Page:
Celebrating Colonel Albert Lea Days
Published 12:00 am Sunday, June 4, 2006
Editor’s note: This is the second part of a two-part series.
By Ed Shannon, staff writer
To help publicize what was called a &8220;mammoth celebration&8221; scheduled for June 5-8, 1940, the Albert Lea Chamber of Commerce had this promised list of events and activities for Colonel Albert Lea Days on a special letterhead: &8220;Big Free Circus – Sac and Fox Indian Ceremonials – Five Mile Parade – Water Carnival – Torch Light Parade – Contests – Old Settlers Reunion – Band Concerts – All Types of Beards and Old Fashioned Costumes – Kangaroo Court – Bands and Drum Corps Galore – Hundreds of Other Attractions.&8221;
Jay Gould’s Million Dollar Circus from Glencoe was the traveling entertainment group selected to be in the city for the four full days of this celebration.
Some events took place in what was then the new
Fountain Lake Park. Other attractions like the Sac and Fox Indian group from Tama/Toledo, Iowa, had their encampment at the Freeborn County Fairgrounds. And for each of the four days there was a parade, plus &8220;free acts on (the) street,&8221; and plenty of band music.
The major events listed for June 5, 1940, &8220;Farmers’ Day,&8221; were a torchlight parade on Broadway, and a public wedding in Fountain Lake Park. About 15,000 people attended the this nuptial ceremony uniting Russell Dowd and Loretta Kappas, both of Albert Lea.
The real highlight of this entire celebration occurred on June 6, 1940. This was the &8220;Grande Parade,&8221; held on a Thursday afternoon. The parade was described in the Tribune as being five miles long and watched by at least 50,000 people. Units in the parade went from the fairgrounds south on Bridge Avenue and further south on Newton Avenue, then crossed over to Broadway Avenue and went north.
Musical groups marching in this parade were the Albert Lea High School Band, Garner, Iowa, Junior Drum Corps, Kiester High School Band, Emmons High School Band, Alden High School Band. Austin High School Band,
Wells High School Band, Lake Mills, Iowa, High School Band, Elmore High School Band, Freeborn High School Drum Corps, Bear Creek Band (from the Grand Meadow/Racine area), and the Austin Eagles Drum Corps.
This parade consisted of many floats sponsored by area firms and organizations, antique autos and trucks,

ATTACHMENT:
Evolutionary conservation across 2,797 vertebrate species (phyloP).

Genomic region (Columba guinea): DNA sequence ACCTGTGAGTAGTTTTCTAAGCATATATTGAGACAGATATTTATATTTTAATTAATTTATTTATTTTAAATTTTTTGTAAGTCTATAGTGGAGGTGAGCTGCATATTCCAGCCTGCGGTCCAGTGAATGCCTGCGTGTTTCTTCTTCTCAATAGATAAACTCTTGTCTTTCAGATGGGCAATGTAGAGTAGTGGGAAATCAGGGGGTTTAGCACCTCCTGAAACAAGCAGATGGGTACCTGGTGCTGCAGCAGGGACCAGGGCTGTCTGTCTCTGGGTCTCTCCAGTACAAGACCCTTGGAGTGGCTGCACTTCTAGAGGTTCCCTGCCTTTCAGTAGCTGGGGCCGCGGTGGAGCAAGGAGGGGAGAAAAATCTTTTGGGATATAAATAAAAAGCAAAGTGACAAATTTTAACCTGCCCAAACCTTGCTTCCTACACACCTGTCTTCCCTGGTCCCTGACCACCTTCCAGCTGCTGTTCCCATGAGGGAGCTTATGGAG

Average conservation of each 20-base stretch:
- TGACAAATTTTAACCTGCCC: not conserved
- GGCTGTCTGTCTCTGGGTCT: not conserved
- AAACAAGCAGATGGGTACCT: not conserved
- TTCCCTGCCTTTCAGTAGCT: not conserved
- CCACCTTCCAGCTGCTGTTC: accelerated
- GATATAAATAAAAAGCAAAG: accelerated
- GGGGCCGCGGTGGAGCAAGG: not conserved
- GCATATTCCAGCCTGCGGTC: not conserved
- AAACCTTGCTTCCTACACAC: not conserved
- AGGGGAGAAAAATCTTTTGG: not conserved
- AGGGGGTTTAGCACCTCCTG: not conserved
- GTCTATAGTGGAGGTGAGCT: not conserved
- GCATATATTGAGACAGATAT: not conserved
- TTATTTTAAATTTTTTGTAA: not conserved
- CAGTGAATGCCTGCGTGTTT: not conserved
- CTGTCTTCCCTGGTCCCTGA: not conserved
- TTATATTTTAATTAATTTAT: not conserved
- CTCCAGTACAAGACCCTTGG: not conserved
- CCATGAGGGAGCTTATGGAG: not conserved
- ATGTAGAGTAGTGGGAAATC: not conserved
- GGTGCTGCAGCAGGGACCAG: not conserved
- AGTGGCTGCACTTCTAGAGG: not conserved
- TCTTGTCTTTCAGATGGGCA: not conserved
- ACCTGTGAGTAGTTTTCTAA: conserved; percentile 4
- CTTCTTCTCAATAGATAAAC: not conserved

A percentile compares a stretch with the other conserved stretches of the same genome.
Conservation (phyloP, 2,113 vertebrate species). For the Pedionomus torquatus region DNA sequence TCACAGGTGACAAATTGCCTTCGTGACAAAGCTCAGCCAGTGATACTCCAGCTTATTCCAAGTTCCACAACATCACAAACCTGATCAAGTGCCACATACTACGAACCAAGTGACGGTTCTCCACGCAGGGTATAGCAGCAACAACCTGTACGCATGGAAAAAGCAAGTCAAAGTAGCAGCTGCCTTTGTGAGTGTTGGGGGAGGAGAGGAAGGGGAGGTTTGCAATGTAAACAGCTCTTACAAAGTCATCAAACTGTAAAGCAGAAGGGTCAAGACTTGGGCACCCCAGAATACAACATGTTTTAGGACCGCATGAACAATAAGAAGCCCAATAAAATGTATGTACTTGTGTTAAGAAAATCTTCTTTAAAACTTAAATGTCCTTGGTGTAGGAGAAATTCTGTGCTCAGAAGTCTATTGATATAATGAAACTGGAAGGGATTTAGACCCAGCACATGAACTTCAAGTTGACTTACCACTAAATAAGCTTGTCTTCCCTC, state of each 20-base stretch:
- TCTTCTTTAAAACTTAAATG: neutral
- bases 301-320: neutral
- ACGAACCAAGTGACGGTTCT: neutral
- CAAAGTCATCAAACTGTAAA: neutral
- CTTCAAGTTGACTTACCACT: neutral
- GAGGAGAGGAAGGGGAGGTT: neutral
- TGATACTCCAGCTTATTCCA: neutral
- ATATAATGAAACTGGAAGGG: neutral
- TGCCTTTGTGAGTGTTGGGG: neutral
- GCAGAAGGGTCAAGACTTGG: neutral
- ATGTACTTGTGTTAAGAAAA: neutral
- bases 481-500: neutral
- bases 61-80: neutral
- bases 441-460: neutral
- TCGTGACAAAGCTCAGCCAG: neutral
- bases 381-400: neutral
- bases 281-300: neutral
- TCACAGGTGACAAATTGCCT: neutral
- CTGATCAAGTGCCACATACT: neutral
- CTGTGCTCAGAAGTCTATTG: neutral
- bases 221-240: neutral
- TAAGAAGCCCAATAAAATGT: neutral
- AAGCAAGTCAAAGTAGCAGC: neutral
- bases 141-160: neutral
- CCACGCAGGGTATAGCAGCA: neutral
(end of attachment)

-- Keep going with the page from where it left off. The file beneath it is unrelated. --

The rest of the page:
horses galore both being ridden and pulling wagons and buggies, and various history-themed units. One of the most popular was a double yoke of oxen.
Given special mention in the Tribune were parade units representing the communities of Mansfield, Austin, Conger, Myrtle, Faribault, Clarks Grove, Geneva, Emmons, Alden and Wells.
A real treat for the parade watchers during the three-hour event was the huge St. Paul Winter Carnival float with the 1940 king and queen and followed by several marching clubs.
One predictable factor for any celebration in this part of the nation has to be based on the weather. For this parade the conditions were based on a hot sun and this comment by columnist Albert Lea Tommy (Tribune Editor Bert May):
&8220;The committee in charge of the celebration is very thankful for the weather man for giving us such fine weather. The clouds threatened all day, and it was pretty sultry &045; but as long as it didn’t rain, everyone was happy. I would hate to think what would have happened to all the many pretty floats &045; and the hoop skirts &045; if it had rained!&8221;
However, on Friday, June 7, 1940, what was labeled as Governor’s Day, several events were canceled or rescheduled because of rain. And as promised a month earlier, Minnesota Governor Harold Stassen came to the city to be part of this special observance.
One of the events rescheduled from Friday to Saturday was a sharpshooters demonstration at Edgewater Park during the morning. The appearance by Mr. and Mrs. L.W. Johnson, using both shotguns and rifles, was sponsored by the Remington Arms Co. and the Peters cartridge division.
On Saturday afternoon
the focus of Colonel Albert Lea Days shifted to Fountain
Lake for two events. One was a motor boat regatta sponsored by the Lakeland Outboard Association and the Albert Lea Junior Chamber of Commerce. There were several races based on marker buoys in the lake.
Between the races a group of lumberjacks from Cloquet demonstrated their skills at logrolling on the lake.
After the last motor boat race, the Cloquet lumberjacks gave a demonstration of a watery game called canoe-tilting.
The last afternoon of this celebration also featured a fourth parade in the city’s central business district. It was led by the 28 young
ladies of the Anchor Casualty Drum Corps from St. Paul.
This celebration ended with a beard and costume judging at the Fountain Lake Park bandshell. The judging part was based on appearances and historical accuracy, especially for the women’s garments.
Perhaps the oddest part of the beard judging came with a weighing contest. A local barber cut off the
beards of 10 men. Then each beard was separately weighed on a druggist’s scale to determine the winner as carefully decided by the total in grams. It could be said the winner may have won by a hair or two.
On June 5, 6 and 7, 1941, a second Colonel Albert Lea Days was held. Then, for the next four years, the nation was involved in World War II and many of the area’s young men and women were in the military services and the attention of all citizens was focused on victory.
attempts have been made to revive Colonel Albert Lea Days through the years. However, none could ever repeat or duplicate the success of the original event 66 years ago.
(Contact Ed Shannon at firstname.lastname@example.org or call 379-3438.)